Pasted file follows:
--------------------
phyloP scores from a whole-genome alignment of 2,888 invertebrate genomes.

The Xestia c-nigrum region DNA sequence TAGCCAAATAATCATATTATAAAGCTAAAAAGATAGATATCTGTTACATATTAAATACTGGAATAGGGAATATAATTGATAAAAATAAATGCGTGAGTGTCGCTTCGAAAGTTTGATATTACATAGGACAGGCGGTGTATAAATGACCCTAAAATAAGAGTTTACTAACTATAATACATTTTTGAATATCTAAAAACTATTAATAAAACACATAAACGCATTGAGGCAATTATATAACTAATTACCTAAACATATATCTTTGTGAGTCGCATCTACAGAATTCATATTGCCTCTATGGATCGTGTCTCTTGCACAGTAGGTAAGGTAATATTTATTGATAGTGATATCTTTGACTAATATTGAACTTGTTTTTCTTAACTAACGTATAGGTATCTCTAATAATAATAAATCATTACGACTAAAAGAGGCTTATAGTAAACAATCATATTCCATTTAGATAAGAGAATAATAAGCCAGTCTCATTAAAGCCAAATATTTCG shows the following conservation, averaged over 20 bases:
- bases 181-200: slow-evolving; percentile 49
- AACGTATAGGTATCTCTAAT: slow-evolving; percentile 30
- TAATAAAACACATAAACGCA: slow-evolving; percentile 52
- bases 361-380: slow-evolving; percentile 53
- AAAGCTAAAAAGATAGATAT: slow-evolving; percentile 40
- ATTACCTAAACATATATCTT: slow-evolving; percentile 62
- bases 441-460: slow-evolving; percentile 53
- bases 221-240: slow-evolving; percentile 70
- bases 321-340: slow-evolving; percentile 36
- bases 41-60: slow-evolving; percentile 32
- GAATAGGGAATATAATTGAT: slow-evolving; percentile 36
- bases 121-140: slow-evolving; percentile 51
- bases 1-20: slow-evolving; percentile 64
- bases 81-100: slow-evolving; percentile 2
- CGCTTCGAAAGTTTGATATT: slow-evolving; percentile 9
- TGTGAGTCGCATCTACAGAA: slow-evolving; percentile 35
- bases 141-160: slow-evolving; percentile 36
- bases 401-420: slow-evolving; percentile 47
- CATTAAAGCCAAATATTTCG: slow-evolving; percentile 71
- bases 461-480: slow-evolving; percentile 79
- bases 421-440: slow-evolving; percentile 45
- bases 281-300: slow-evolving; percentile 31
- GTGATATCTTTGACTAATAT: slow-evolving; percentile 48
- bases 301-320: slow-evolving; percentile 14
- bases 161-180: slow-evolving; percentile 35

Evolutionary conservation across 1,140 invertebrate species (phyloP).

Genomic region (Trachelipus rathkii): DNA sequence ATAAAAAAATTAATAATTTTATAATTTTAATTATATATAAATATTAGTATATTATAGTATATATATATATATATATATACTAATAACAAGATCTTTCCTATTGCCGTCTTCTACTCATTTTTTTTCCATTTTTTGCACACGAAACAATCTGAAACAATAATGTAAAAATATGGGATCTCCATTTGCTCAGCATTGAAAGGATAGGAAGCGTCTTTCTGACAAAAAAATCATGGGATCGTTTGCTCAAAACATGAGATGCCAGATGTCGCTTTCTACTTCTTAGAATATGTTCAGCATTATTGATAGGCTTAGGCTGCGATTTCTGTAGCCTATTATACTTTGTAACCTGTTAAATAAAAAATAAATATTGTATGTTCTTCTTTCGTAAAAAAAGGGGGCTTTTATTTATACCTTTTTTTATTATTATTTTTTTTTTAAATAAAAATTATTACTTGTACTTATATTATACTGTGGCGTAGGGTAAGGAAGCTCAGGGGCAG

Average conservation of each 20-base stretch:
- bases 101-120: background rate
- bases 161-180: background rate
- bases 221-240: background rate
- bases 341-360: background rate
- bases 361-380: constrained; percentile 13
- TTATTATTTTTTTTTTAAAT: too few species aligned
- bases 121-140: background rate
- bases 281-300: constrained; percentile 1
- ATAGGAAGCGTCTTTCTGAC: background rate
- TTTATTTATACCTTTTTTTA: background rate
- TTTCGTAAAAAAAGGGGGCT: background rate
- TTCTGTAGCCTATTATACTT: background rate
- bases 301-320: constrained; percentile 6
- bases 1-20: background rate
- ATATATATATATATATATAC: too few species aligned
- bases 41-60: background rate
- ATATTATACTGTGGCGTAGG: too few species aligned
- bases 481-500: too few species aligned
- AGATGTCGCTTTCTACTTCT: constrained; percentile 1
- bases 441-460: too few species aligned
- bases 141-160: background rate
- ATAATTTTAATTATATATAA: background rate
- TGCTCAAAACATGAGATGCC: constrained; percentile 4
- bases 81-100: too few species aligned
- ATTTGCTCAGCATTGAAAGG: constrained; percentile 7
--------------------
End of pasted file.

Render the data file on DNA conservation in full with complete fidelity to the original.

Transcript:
phyloP scores from a whole-genome alignment of 2,888 invertebrate genomes.

The Xestia c-nigrum region DNA sequence TAGCCAAATAATCATATTATAAAGCTAAAAAGATAGATATCTGTTACATATTAAATACTGGAATAGGGAATATAATTGATAAAAATAAATGCGTGAGTGTCGCTTCGAAAGTTTGATATTACATAGGACAGGCGGTGTATAAATGACCCTAAAATAAGAGTTTACTAACTATAATACATTTTTGAATATCTAAAAACTATTAATAAAACACATAAACGCATTGAGGCAATTATATAACTAATTACCTAAACATATATCTTTGTGAGTCGCATCTACAGAATTCATATTGCCTCTATGGATCGTGTCTCTTGCACAGTAGGTAAGGTAATATTTATTGATAGTGATATCTTTGACTAATATTGAACTTGTTTTTCTTAACTAACGTATAGGTATCTCTAATAATAATAAATCATTACGACTAAAAGAGGCTTATAGTAAACAATCATATTCCATTTAGATAAGAGAATAATAAGCCAGTCTCATTAAAGCCAAATATTTCG shows the following conservation, averaged over 20 bases:
- bases 181-200: slow-evolving; percentile 49
- AACGTATAGGTATCTCTAAT: slow-evolving; percentile 30
- TAATAAAACACATAAACGCA: slow-evolving; percentile 52
- bases 361-380: slow-evolving; percentile 53
- AAAGCTAAAAAGATAGATAT: slow-evolving; percentile 40
- ATTACCTAAACATATATCTT: slow-evolving; percentile 62
- bases 441-460: slow-evolving; percentile 53
- bases 221-240: slow-evolving; percentile 70
- bases 321-340: slow-evolving; percentile 36
- bases 41-60: slow-evolving; percentile 32
- GAATAGGGAATATAATTGAT: slow-evolving; percentile 36
- bases 121-140: slow-evolving; percentile 51
- bases 1-20: slow-evolving; percentile 64
- bases 81-100: slow-evolving; percentile 2
- CGCTTCGAAAGTTTGATATT: slow-evolving; percentile 9
- TGTGAGTCGCATCTACAGAA: slow-evolving; percentile 35
- bases 141-160: slow-evolving; percentile 36
- bases 401-420: slow-evolving; percentile 47
- CATTAAAGCCAAATATTTCG: slow-evolving; percentile 71
- bases 461-480: slow-evolving; percentile 79
- bases 421-440: slow-evolving; percentile 45
- bases 281-300: slow-evolving; percentile 31
- GTGATATCTTTGACTAATAT: slow-evolving; percentile 48
- bases 301-320: slow-evolving; percentile 14
- bases 161-180: slow-evolving; percentile 35

Evolutionary conservation across 1,140 invertebrate species (phyloP).

Genomic region (Trachelipus rathkii): DNA sequence ATAAAAAAATTAATAATTTTATAATTTTAATTATATATAAATATTAGTATATTATAGTATATATATATATATATATATACTAATAACAAGATCTTTCCTATTGCCGTCTTCTACTCATTTTTTTTCCATTTTTTGCACACGAAACAATCTGAAACAATAATGTAAAAATATGGGATCTCCATTTGCTCAGCATTGAAAGGATAGGAAGCGTCTTTCTGACAAAAAAATCATGGGATCGTTTGCTCAAAACATGAGATGCCAGATGTCGCTTTCTACTTCTTAGAATATGTTCAGCATTATTGATAGGCTTAGGCTGCGATTTCTGTAGCCTATTATACTTTGTAACCTGTTAAATAAAAAATAAATATTGTATGTTCTTCTTTCGTAAAAAAAGGGGGCTTTTATTTATACCTTTTTTTATTATTATTTTTTTTTTAAATAAAAATTATTACTTGTACTTATATTATACTGTGGCGTAGGGTAAGGAAGCTCAGGGGCAG

Average conservation of each 20-base stretch:
- bases 101-120: background rate
- bases 161-180: background rate
- bases 221-240: background rate
- bases 341-360: background rate
- bases 361-380: constrained; percentile 13
- TTATTATTTTTTTTTTAAAT: too few species aligned
- bases 121-140: background rate
- bases 281-300: constrained; percentile 1
- ATAGGAAGCGTCTTTCTGAC: background rate
- TTTATTTATACCTTTTTTTA: background rate
- TTTCGTAAAAAAAGGGGGCT: background rate
- TTCTGTAGCCTATTATACTT: background rate
- bases 301-320: constrained; percentile 6
- bases 1-20: background rate
- ATATATATATATATATATAC: too few species aligned
- bases 41-60: background rate
- ATATTATACTGTGGCGTAGG: too few species aligned
- bases 481-500: too few species aligned
- AGATGTCGCTTTCTACTTCT: constrained; percentile 1
- bases 441-460: too few species aligned
- bases 141-160: background rate
- ATAATTTTAATTATATATAA: background rate
- TGCTCAAAACATGAGATGCC: constrained; percentile 4
- bases 81-100: too few species aligned
- ATTTGCTCAGCATTGAAAGG: constrained; percentile 7